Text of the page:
A few weeks ago, I mentioned on Twitter that Dad was going with a couple other men from our church to teach a conference at a Bible school by Port-au-Prince, Haiti. The condensed time of ministry there seemed to be blessed by God and immensely profitable; I wanted to thank those of you who prayed for their safety and effectiveness! Here in America, preachers, teachers, videos, books and all manner of materials are at our fingertips on virtually any topic we desire to study. I think the abundance of teaching in the States can cause us to forget just how valuable instruction is, when in places such as Haiti, there are hundreds of believers who are starving for truth, seeking for someone to teach them how to live in light of the Scriptures. As I heard of the sacrifices the Haitians made to attend the conference, how they listened with such attentiveness, how they were filled with gratitude and communicated such zeal for knowledge, I was convicted once again that "to whom much is given much is required". We have been given so much in America; what opportunity we have to grow in knowledge and be of service to others who have not been equally blessed. Our focus should always be on deepening our walk with God, not on broadening it. When we deepen our relationship with Christ, there will be no lack of outlets for ministry.

Below are just a couple excerpts from emails Dad sent throughout the week they were gone:

Greetings from Haiti.

 . . . At the baggage claim many, many red-shirted attendants converged on us, grabbing our luggage and insisting on significant money ($40+) as they moved us through the crowd to our awaiting pastor and his pickup. From there we drove through pot-holed, rutted Third World streets littered with concrete rubble, garbage, open sewage, and wild drivers, some in pickups with men in back brandishing 12-gauge shotguns and wearing ammunition belts. Everywhere were hordes of people hawking goods—plastic jugs, shucks, wire, used clothes, bananas, etc. In time we drove through a series of nearly impassable alleys, the pastor honked his horn, a steel gate opened, and we were at an orphanage, and soon after that, at the building where our seminar was to be held. It was a little after 9 AM Tuesday. We had slept very little for two nights; nor had we cleaned up. We stepped into an unfinished cinder block building with near stiflingly warm air, high humidity, almost no breeze, and over 30 eager Independent Baptist pastors and church workers. Soon I rose to speak, unshaven and disheveled; then brother Renner; then I; then he. At around 3:00 that afternoon we stopped for the day, a little dizzy but OK, hopped in a pickup with Pastor Jacque, and bounced our way through other Third World streets till we arrived at our hotel.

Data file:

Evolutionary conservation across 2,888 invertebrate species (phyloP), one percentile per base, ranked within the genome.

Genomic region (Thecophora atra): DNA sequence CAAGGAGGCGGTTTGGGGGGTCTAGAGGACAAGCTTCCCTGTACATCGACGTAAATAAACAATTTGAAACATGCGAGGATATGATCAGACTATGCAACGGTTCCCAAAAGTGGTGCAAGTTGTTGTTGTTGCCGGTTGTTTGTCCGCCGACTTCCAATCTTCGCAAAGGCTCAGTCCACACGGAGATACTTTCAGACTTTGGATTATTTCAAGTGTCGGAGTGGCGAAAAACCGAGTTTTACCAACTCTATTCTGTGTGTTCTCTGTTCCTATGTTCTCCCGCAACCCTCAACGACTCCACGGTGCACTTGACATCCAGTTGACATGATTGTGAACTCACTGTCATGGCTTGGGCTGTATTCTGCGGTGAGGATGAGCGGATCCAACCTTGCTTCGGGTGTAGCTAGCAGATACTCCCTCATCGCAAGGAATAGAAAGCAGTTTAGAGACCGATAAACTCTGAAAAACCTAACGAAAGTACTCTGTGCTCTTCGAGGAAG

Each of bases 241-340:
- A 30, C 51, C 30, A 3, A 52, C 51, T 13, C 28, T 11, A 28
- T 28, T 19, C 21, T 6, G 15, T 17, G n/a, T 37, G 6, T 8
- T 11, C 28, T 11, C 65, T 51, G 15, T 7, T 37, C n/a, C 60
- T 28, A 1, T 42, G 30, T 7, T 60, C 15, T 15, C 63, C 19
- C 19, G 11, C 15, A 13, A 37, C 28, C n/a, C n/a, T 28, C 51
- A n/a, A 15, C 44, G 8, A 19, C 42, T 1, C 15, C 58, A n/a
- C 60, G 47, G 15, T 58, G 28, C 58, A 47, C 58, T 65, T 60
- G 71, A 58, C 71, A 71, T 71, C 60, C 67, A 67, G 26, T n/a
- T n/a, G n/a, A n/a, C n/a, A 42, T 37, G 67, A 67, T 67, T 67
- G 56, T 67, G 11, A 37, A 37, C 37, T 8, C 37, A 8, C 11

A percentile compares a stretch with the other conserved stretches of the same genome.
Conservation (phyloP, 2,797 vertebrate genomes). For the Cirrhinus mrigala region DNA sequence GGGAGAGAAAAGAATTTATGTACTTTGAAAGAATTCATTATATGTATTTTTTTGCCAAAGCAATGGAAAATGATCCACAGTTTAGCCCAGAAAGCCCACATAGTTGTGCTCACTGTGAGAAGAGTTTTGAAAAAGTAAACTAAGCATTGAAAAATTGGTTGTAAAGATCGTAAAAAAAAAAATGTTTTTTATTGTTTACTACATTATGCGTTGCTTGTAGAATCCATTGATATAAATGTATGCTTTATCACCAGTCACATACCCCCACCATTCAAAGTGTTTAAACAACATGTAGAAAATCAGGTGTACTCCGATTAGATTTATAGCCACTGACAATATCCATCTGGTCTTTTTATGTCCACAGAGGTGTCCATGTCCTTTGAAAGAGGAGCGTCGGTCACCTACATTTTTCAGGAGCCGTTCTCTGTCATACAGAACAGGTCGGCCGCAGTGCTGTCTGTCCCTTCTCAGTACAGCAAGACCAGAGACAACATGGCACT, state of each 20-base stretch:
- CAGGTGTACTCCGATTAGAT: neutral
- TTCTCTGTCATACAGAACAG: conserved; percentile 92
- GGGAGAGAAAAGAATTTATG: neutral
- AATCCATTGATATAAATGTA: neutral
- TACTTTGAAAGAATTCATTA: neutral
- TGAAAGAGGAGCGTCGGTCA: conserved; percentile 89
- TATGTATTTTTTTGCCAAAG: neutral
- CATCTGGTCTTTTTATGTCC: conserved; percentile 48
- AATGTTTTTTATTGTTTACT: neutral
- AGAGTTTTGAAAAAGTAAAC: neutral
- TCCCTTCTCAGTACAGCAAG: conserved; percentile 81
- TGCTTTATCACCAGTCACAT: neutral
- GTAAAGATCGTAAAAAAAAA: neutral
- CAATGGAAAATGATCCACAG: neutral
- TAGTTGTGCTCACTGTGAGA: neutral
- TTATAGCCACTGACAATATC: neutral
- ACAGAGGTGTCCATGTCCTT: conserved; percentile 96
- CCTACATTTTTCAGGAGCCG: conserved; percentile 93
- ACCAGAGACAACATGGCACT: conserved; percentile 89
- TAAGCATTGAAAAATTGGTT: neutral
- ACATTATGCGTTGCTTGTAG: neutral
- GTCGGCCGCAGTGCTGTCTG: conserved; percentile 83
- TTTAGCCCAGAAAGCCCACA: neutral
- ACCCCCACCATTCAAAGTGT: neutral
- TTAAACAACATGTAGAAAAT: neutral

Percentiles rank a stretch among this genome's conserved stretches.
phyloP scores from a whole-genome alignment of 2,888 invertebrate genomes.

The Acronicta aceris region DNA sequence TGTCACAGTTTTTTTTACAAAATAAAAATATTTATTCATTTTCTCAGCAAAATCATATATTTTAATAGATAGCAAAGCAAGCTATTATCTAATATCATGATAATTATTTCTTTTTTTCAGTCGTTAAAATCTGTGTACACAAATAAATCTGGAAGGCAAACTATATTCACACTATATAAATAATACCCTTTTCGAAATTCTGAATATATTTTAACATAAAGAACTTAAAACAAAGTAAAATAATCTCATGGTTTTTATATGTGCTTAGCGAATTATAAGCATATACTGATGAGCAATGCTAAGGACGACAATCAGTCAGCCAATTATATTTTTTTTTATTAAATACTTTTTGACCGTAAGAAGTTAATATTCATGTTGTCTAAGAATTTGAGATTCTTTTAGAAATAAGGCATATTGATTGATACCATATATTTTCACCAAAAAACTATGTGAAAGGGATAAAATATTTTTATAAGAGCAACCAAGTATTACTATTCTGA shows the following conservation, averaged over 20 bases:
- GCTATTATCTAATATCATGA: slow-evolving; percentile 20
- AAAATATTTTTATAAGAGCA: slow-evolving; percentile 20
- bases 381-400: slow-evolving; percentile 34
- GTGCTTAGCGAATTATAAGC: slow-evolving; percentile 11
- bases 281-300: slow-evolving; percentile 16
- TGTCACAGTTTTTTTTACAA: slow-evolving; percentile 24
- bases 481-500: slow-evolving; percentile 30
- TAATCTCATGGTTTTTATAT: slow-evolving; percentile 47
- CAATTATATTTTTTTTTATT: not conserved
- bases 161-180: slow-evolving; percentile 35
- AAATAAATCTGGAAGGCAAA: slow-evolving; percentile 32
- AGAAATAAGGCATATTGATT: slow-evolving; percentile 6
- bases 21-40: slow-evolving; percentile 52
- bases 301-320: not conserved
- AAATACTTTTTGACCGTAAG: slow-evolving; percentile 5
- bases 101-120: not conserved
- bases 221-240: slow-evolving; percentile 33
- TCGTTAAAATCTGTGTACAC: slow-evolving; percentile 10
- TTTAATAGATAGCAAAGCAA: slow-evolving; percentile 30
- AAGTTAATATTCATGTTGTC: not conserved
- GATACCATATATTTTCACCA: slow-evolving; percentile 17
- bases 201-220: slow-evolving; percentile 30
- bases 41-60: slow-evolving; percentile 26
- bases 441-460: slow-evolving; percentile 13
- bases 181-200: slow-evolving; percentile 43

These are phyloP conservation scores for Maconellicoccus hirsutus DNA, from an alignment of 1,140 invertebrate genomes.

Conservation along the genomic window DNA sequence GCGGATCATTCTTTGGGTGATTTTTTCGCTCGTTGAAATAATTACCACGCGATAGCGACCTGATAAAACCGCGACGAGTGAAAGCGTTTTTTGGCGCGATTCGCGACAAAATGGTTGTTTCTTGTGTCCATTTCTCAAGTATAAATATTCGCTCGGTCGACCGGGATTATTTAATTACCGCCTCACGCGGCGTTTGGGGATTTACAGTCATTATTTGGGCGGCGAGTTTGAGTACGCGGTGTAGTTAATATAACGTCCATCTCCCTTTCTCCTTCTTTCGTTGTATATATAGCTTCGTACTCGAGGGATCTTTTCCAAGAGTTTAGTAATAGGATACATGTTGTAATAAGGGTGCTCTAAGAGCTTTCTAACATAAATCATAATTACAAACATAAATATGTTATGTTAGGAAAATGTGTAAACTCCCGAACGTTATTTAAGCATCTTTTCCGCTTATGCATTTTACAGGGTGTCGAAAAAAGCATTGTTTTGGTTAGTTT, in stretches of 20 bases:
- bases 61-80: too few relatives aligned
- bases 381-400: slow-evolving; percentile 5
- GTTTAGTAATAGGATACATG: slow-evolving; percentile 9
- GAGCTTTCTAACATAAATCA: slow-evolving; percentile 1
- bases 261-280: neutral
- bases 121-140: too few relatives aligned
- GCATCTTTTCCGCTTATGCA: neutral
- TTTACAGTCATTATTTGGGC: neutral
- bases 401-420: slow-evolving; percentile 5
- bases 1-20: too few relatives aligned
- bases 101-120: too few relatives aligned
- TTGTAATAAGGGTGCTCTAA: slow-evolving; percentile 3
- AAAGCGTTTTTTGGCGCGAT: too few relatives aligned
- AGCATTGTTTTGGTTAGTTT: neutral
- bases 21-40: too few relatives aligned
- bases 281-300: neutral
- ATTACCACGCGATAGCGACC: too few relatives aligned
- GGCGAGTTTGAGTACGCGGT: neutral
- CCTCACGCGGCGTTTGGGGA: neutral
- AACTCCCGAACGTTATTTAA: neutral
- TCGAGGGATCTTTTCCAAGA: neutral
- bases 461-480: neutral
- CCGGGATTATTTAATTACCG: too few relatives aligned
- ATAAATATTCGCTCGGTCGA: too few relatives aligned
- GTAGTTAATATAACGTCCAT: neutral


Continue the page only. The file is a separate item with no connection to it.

As I write, we have now completed our second day of teaching, Dr. Renner speaking on Biblical counseling in Christian warfare, and I, on fundamentals of the Christian faith, with Andrew supplying support however He can. We can report our strong impression that God is with us and blessing the work. Thank you for your prayers.

I need to go now. We are a far way from snow but you are close to our hearts.

Hi, everyone. We finished speaking at the Haiti Bible Institute seminar this Thursday afternoon. The attenders appeared to be enthusiastic and grateful. The labor has been full and joyful for us. Following the seminar we spent a couple hours at the orphanage and then took one wild, long ride through very rough, dusty, vehicle-packed, mobs of people-lined, dark streets until we found ourselves in an outskirts tin-roofed church plant prayer meeting, where we were each asked to say a few words following a sermon delivered in Creole. . . . We plan to travel up a mountain tomorrow, then fly to Miami, stay in the airport till morning, and fly back to Omaha Saturday afternoon.

By God's grace, see you Sunday.